Kodak Photo Printer Dock Review: Watch us upload and print a photo in minutes

Kodak Photo Printer Dock Review: Watch us upload and print a photo in minutes

This $150 printer will make you fall in love with prints again

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Who prints their photos any more? When we can share, post and push out digital images with a simple click, printing photos seems like a wasteful option. Decades ago, taking a snapshot required film, a camera — and produced a limited number of photographs. Today, our smart phones can shoot bursts of snaps of our dog in seconds. Who wants to print those?

But there's something lovely about flipping through a photo book, taking in one image at a time. And anyone who has ever printed off a digital picture knows that what you see through your viewfinder or a smart phone screen is very different than what ends up on paper.

Digital photo printers are not popular though. They're expensive, take up space, and aren't always the easiest device to use. So when Kodak sent us its $149.90 Photo Printer Dock with Wi-Fi we were willing to put the printer to the test to see if those conceits still rang true.

Ink Cartridges slide into the side of the Kodak Photo Printer Dock, but must be purchased separately.GearBrain

To start

In the box, we found the printer, the paper tray, a power cord and adapter. Putting these together were simple. But you're not going to print images right from the Dock. Photo paper and the ink cartridge are extra — and clock in at $19.99 for a combo pack of 40 sheets of photo paper plus the cartridge.

You're talking about $170 to get started — and here's the biggest barrier for most at-home photographers. You can push images to a digital frame — even one that's wall-sized. And images printed on photo paper hardly have a good rap. Colors aren't true to what you think you've shot, and inks fade.

The image quality from the Kodak Printer Photo dock was consistently excellent during repeated testsGearBrain

We found the color printing, however, from the Kodak Photo Printer Dock to be excellent. Shooting from a iPhone X, we sent the images to an iPhone 7. (The printer works with Android devices too.) You can see the inks produced a very true result.

Setting up

Although you're able to print images directly from an iPhone, we had trouble with the Kodak Printer Dock app. The app instructs you to connect via Wi-Fi to the "Direct-Kodak-xxxx" network, and then enter a code. The problem? We couldn't find the code. An internet search pointed us back to our user manual, where the code was printed. That's on us. But it's also not intuitive. Just a heads up to remember to keep your user manual. Once we entered the code, though, the Wi-Fi connection worked.

The Kodak Printer Dock app lets you print photos right from your iOS and Android smartphoneGearBrain

The printer also has a USB end, which fits neatly into an iPhone. We connected our smartphone to the Dock that way and we're able to print. You're given options to print from six different files: "Camera," your smartphone's camera, letting you print something you shoot on the fly, "Gallery," your phone's camera library, "Video," "Image Search," which opens Google Images so you can print from the web, "Connect," which links to your Facebook, Instagram and Google Photo accounts, or "USB." We found the Dock, once we attached our iPhone to the printer, registered our smartphone even without clicking "USB."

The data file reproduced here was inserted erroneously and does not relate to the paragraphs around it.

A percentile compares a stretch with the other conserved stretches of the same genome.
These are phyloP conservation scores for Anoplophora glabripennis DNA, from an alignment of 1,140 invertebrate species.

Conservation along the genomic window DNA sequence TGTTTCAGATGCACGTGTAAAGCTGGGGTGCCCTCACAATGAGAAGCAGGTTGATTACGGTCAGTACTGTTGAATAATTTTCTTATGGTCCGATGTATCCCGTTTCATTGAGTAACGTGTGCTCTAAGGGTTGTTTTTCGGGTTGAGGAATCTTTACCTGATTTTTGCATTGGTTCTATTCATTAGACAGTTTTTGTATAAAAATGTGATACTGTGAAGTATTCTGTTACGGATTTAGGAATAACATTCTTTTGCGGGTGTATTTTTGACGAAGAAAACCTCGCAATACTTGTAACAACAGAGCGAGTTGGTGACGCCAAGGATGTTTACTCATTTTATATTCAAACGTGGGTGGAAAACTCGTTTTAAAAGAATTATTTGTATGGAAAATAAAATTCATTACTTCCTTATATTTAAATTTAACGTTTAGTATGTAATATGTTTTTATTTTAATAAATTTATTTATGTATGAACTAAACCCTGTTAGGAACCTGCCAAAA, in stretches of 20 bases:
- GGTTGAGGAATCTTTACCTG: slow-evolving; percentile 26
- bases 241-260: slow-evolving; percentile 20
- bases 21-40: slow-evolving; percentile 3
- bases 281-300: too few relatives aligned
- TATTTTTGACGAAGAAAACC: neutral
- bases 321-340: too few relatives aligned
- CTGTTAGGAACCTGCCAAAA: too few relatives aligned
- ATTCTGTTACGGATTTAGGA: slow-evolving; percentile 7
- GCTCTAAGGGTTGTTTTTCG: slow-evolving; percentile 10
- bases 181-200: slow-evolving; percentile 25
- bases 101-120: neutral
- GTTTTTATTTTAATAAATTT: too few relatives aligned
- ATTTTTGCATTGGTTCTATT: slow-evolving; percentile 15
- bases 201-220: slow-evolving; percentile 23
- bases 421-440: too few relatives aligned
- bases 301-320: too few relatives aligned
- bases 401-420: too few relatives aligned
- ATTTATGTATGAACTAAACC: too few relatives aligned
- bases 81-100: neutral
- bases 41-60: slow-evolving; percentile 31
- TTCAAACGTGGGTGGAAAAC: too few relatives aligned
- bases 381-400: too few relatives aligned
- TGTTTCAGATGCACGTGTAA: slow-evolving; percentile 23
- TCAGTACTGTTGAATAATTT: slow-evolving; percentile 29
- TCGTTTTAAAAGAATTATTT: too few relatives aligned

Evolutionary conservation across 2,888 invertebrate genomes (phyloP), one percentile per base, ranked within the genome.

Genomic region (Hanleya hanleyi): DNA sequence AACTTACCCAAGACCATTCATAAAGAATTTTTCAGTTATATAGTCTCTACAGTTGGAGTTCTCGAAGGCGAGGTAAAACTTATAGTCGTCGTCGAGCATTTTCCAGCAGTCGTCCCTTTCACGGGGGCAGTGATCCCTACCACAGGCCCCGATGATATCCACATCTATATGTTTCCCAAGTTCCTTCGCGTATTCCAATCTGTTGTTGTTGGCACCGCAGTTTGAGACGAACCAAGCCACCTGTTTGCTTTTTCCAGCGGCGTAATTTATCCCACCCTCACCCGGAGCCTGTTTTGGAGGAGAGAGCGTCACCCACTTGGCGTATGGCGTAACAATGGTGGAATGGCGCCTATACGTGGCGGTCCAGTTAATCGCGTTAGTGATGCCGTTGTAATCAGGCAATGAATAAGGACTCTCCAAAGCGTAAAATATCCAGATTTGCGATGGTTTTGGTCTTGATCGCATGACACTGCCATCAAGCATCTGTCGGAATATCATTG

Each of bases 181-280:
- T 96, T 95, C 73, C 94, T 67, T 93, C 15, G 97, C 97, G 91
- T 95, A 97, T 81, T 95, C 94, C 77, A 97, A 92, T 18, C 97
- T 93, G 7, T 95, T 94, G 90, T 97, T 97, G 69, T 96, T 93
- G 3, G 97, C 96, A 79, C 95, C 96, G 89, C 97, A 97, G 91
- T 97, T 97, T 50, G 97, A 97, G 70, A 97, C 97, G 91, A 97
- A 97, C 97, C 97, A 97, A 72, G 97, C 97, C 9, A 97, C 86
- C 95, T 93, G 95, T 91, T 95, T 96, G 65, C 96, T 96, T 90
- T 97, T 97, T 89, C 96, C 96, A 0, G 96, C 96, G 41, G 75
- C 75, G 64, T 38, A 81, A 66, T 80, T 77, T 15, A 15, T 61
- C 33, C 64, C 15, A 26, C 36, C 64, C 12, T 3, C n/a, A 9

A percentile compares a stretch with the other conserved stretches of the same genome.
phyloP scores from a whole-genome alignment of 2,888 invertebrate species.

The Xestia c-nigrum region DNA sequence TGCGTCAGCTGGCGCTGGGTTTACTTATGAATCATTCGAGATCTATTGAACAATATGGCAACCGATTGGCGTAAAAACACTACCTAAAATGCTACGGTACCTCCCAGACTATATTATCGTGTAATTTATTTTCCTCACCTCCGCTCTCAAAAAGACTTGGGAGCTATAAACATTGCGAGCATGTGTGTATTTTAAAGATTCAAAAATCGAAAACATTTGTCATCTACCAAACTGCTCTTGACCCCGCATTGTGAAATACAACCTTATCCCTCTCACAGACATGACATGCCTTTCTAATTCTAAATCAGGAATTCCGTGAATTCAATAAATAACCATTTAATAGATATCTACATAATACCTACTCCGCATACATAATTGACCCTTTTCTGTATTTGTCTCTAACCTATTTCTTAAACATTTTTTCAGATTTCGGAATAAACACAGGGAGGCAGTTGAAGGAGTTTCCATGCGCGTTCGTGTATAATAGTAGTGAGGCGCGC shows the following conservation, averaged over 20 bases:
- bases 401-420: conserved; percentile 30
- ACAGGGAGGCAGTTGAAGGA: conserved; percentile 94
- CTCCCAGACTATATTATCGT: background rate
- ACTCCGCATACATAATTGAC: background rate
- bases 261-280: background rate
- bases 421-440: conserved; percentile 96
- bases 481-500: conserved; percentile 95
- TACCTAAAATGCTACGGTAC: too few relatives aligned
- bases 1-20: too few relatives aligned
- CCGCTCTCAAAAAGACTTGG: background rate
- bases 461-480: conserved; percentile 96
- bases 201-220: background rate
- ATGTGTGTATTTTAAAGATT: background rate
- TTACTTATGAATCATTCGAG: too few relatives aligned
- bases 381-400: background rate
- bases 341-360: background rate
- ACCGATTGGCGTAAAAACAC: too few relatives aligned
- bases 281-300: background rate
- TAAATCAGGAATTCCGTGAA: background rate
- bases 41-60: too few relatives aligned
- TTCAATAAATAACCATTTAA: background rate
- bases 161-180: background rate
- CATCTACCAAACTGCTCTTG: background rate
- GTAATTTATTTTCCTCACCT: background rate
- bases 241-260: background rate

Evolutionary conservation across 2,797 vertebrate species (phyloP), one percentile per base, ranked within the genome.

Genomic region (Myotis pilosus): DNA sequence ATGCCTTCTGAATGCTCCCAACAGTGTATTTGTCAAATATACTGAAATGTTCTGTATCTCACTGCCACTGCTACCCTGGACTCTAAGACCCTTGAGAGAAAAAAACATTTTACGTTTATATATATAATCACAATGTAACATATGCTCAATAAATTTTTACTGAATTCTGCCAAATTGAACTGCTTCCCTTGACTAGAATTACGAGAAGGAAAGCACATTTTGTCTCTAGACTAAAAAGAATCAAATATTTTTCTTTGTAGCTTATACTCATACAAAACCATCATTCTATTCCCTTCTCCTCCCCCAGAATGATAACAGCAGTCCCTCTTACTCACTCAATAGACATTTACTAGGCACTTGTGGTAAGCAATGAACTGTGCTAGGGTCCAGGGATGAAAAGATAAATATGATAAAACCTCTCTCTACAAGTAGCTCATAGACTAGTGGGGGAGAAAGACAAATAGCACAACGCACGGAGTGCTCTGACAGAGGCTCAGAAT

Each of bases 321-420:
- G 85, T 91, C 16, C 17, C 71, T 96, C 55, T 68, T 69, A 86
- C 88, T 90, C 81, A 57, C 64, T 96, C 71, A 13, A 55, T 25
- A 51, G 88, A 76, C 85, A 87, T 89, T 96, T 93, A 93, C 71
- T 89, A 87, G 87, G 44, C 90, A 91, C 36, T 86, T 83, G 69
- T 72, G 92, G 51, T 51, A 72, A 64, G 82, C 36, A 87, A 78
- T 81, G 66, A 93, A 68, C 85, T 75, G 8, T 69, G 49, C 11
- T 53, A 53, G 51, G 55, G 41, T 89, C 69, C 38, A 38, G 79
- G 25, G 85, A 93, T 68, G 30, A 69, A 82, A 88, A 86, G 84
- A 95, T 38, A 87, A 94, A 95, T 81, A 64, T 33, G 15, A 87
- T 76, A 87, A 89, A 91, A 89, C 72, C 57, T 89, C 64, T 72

We selected images from our gallery and printing photos couldn't have been easier. We loaded the paper cassette with photo paper — shiny side up — selected an image, resizing it so the picture fit the boarders of the paper. Boom. (Want more details and see this happen in real-time? Watch our video below.)

Printing from the Kodak Photo Printer Dock isn't the slowest process — from start to finish it took us more than a couple of minutes. But we believe the results are definitely worth the wait. We think the colors are rich and very true. This is Kodak after all — and we would expect that the image quality would be among the best among photo printers.


Besides printing basic images, you can also have some fun with the app. You can adjust the quality image, as you would with an online photo editing program, and add text, stickers and even fancy borders. We didn't try this — but you can imagine this would be a cool way to personalize a photo invitation.


The cost? That's an issue. The 4" by 6" photo paper — plus the cartridge — comes in at $19.99 for packs of 40 sheets. Prints are going to set you back $.50 each, before you've bought the printer. For most people, we're not sure having physical prints is going to be worth the investment. But let me make an argument. I'm not alone in having a photo library that's completely unorganized. Nor am I alone in having a smartphone brick on me — and have days, months or, worse, years of images disappear. (Sometimes, back-up hard drives fail.)

Photo paper is installed shiny side up, and we recommend putting in just 10 sheets at a time to avoid jamsGearBrain

Printing every photo in your photo library? That's a non-starter. But occasionally, a printed image is worth having in hand: a baby's book, something to send in a letter you post in the mail (yes, people still do that) or even an image to tack on a bulletin board or in a frame by the bed. In our ever increasing digital world, something to hold in the hand is worth considering.

Pros: Beautiful quality prints, easy to set up printer and USB printing is automatic

Cons: Cost, confusing on how to connect via Wi-Fi to our smartphone

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